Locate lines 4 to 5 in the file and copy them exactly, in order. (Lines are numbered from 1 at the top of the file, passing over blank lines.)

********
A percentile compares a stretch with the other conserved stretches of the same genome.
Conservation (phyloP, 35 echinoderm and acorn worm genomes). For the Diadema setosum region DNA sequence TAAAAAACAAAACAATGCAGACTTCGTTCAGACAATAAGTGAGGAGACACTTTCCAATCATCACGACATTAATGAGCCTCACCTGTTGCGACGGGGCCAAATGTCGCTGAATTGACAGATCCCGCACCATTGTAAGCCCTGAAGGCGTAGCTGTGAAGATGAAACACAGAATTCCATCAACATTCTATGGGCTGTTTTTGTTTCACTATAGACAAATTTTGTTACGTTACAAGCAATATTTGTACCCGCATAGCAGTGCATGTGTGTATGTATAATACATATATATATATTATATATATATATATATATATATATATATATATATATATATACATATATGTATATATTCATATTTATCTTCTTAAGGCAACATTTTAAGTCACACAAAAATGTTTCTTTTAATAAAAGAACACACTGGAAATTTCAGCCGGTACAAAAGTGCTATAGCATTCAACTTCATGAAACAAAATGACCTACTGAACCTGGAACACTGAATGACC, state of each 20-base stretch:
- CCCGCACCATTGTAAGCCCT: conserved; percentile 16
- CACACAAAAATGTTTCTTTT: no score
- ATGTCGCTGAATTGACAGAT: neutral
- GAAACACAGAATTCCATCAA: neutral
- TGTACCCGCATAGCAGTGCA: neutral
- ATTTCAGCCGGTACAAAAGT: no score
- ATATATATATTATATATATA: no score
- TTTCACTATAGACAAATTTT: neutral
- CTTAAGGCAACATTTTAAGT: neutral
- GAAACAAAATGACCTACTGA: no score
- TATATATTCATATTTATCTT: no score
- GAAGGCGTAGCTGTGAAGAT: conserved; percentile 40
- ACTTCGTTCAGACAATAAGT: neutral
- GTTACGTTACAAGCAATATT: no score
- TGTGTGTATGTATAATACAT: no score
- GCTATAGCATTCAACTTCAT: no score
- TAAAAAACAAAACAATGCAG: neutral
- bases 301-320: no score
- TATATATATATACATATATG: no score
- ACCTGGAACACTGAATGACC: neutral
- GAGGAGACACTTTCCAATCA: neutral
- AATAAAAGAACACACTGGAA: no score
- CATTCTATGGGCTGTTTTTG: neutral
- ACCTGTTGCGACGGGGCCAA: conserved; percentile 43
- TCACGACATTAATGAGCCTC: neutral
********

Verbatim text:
- CACACAAAAATGTTTCTTTT: no score
- ATGTCGCTGAATTGACAGAT: neutral